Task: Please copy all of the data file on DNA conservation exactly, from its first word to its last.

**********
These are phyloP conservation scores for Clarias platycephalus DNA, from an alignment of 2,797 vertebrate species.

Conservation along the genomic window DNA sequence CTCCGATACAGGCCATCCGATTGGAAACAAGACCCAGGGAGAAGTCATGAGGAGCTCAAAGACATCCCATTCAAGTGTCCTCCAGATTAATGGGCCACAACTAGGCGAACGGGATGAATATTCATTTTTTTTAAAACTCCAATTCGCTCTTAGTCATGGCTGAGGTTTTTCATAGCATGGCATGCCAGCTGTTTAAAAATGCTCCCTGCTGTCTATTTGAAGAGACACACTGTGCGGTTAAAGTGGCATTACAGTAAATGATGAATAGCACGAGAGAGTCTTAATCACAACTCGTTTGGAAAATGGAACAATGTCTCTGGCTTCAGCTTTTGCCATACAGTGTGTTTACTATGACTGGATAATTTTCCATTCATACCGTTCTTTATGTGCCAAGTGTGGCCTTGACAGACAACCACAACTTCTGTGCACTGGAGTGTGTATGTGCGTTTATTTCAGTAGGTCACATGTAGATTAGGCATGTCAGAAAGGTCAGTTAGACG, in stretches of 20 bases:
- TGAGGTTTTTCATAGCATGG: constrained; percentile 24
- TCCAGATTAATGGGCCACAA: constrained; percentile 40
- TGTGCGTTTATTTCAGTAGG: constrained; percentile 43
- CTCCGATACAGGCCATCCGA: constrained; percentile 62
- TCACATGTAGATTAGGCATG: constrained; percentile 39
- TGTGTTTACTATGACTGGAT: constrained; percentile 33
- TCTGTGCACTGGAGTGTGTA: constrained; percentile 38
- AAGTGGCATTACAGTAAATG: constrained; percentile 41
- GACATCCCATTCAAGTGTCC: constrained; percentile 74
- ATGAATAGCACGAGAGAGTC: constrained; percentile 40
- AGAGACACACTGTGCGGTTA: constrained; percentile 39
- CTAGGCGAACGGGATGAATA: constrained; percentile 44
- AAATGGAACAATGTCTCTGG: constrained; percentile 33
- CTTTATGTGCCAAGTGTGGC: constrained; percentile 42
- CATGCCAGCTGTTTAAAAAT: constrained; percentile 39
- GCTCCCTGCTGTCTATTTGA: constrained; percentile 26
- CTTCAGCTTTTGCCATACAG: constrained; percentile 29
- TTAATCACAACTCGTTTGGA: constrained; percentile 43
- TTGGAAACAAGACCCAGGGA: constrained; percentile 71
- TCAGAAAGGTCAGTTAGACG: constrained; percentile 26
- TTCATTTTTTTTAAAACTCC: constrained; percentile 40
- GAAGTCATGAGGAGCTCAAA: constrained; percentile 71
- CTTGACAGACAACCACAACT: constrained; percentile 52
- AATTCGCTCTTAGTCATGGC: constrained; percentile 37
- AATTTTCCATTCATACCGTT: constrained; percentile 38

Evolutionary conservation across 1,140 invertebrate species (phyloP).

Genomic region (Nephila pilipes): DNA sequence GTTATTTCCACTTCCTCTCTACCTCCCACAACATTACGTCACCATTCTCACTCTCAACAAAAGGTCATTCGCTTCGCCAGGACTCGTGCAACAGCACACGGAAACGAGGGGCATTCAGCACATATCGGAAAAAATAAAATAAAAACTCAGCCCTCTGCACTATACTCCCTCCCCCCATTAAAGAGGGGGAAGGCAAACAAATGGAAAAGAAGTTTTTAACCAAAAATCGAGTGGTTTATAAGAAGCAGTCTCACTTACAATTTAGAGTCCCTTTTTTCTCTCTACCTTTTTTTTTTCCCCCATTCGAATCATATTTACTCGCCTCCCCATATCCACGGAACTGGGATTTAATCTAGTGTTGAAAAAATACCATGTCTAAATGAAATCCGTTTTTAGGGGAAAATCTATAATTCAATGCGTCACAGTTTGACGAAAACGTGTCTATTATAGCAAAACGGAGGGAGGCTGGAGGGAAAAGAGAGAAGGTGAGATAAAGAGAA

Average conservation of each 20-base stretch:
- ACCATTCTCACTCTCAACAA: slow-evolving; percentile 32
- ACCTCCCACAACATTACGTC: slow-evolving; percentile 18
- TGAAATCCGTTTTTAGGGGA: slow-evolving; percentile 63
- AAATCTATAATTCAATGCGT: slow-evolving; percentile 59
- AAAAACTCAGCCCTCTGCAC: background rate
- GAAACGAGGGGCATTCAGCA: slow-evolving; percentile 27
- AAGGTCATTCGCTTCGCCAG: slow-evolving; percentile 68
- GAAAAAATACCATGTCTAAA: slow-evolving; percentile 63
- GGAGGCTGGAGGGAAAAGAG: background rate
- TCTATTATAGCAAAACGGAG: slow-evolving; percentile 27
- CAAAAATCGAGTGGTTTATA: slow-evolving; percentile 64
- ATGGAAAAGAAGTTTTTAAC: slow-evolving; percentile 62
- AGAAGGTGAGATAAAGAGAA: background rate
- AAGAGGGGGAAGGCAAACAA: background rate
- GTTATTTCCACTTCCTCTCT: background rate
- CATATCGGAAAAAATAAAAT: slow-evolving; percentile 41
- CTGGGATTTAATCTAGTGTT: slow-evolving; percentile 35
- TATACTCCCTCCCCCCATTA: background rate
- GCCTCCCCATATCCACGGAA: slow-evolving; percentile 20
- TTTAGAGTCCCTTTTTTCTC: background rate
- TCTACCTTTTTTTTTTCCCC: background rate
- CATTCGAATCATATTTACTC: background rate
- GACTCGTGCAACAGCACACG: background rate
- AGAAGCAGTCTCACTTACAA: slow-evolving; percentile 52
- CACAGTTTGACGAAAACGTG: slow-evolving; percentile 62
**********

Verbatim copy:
These are phyloP conservation scores for Clarias platycephalus DNA, from an alignment of 2,797 vertebrate species.

Conservation along the genomic window DNA sequence CTCCGATACAGGCCATCCGATTGGAAACAAGACCCAGGGAGAAGTCATGAGGAGCTCAAAGACATCCCATTCAAGTGTCCTCCAGATTAATGGGCCACAACTAGGCGAACGGGATGAATATTCATTTTTTTTAAAACTCCAATTCGCTCTTAGTCATGGCTGAGGTTTTTCATAGCATGGCATGCCAGCTGTTTAAAAATGCTCCCTGCTGTCTATTTGAAGAGACACACTGTGCGGTTAAAGTGGCATTACAGTAAATGATGAATAGCACGAGAGAGTCTTAATCACAACTCGTTTGGAAAATGGAACAATGTCTCTGGCTTCAGCTTTTGCCATACAGTGTGTTTACTATGACTGGATAATTTTCCATTCATACCGTTCTTTATGTGCCAAGTGTGGCCTTGACAGACAACCACAACTTCTGTGCACTGGAGTGTGTATGTGCGTTTATTTCAGTAGGTCACATGTAGATTAGGCATGTCAGAAAGGTCAGTTAGACG, in stretches of 20 bases:
- TGAGGTTTTTCATAGCATGG: constrained; percentile 24
- TCCAGATTAATGGGCCACAA: constrained; percentile 40
- TGTGCGTTTATTTCAGTAGG: constrained; percentile 43
- CTCCGATACAGGCCATCCGA: constrained; percentile 62
- TCACATGTAGATTAGGCATG: constrained; percentile 39
- TGTGTTTACTATGACTGGAT: constrained; percentile 33
- TCTGTGCACTGGAGTGTGTA: constrained; percentile 38
- AAGTGGCATTACAGTAAATG: constrained; percentile 41
- GACATCCCATTCAAGTGTCC: constrained; percentile 74
- ATGAATAGCACGAGAGAGTC: constrained; percentile 40
- AGAGACACACTGTGCGGTTA: constrained; percentile 39
- CTAGGCGAACGGGATGAATA: constrained; percentile 44
- AAATGGAACAATGTCTCTGG: constrained; percentile 33
- CTTTATGTGCCAAGTGTGGC: constrained; percentile 42
- CATGCCAGCTGTTTAAAAAT: constrained; percentile 39
- GCTCCCTGCTGTCTATTTGA: constrained; percentile 26
- CTTCAGCTTTTGCCATACAG: constrained; percentile 29
- TTAATCACAACTCGTTTGGA: constrained; percentile 43
- TTGGAAACAAGACCCAGGGA: constrained; percentile 71
- TCAGAAAGGTCAGTTAGACG: constrained; percentile 26
- TTCATTTTTTTTAAAACTCC: constrained; percentile 40
- GAAGTCATGAGGAGCTCAAA: constrained; percentile 71
- CTTGACAGACAACCACAACT: constrained; percentile 52
- AATTCGCTCTTAGTCATGGC: constrained; percentile 37
- AATTTTCCATTCATACCGTT: constrained; percentile 38

Evolutionary conservation across 1,140 invertebrate species (phyloP).

Genomic region (Nephila pilipes): DNA sequence GTTATTTCCACTTCCTCTCTACCTCCCACAACATTACGTCACCATTCTCACTCTCAACAAAAGGTCATTCGCTTCGCCAGGACTCGTGCAACAGCACACGGAAACGAGGGGCATTCAGCACATATCGGAAAAAATAAAATAAAAACTCAGCCCTCTGCACTATACTCCCTCCCCCCATTAAAGAGGGGGAAGGCAAACAAATGGAAAAGAAGTTTTTAACCAAAAATCGAGTGGTTTATAAGAAGCAGTCTCACTTACAATTTAGAGTCCCTTTTTTCTCTCTACCTTTTTTTTTTCCCCCATTCGAATCATATTTACTCGCCTCCCCATATCCACGGAACTGGGATTTAATCTAGTGTTGAAAAAATACCATGTCTAAATGAAATCCGTTTTTAGGGGAAAATCTATAATTCAATGCGTCACAGTTTGACGAAAACGTGTCTATTATAGCAAAACGGAGGGAGGCTGGAGGGAAAAGAGAGAAGGTGAGATAAAGAGAA

Average conservation of each 20-base stretch:
- ACCATTCTCACTCTCAACAA: slow-evolving; percentile 32
- ACCTCCCACAACATTACGTC: slow-evolving; percentile 18
- TGAAATCCGTTTTTAGGGGA: slow-evolving; percentile 63
- AAATCTATAATTCAATGCGT: slow-evolving; percentile 59
- AAAAACTCAGCCCTCTGCAC: background rate
- GAAACGAGGGGCATTCAGCA: slow-evolving; percentile 27
- AAGGTCATTCGCTTCGCCAG: slow-evolving; percentile 68
- GAAAAAATACCATGTCTAAA: slow-evolving; percentile 63
- GGAGGCTGGAGGGAAAAGAG: background rate
- TCTATTATAGCAAAACGGAG: slow-evolving; percentile 27
- CAAAAATCGAGTGGTTTATA: slow-evolving; percentile 64
- ATGGAAAAGAAGTTTTTAAC: slow-evolving; percentile 62
- AGAAGGTGAGATAAAGAGAA: background rate
- AAGAGGGGGAAGGCAAACAA: background rate
- GTTATTTCCACTTCCTCTCT: background rate
- CATATCGGAAAAAATAAAAT: slow-evolving; percentile 41
- CTGGGATTTAATCTAGTGTT: slow-evolving; percentile 35
- TATACTCCCTCCCCCCATTA: background rate
- GCCTCCCCATATCCACGGAA: slow-evolving; percentile 20
- TTTAGAGTCCCTTTTTTCTC: background rate
- TCTACCTTTTTTTTTTCCCC: background rate
- CATTCGAATCATATTTACTC: background rate
- GACTCGTGCAACAGCACACG: background rate
- AGAAGCAGTCTCACTTACAA: slow-evolving; percentile 52
- CACAGTTTGACGAAAACGTG: slow-evolving; percentile 62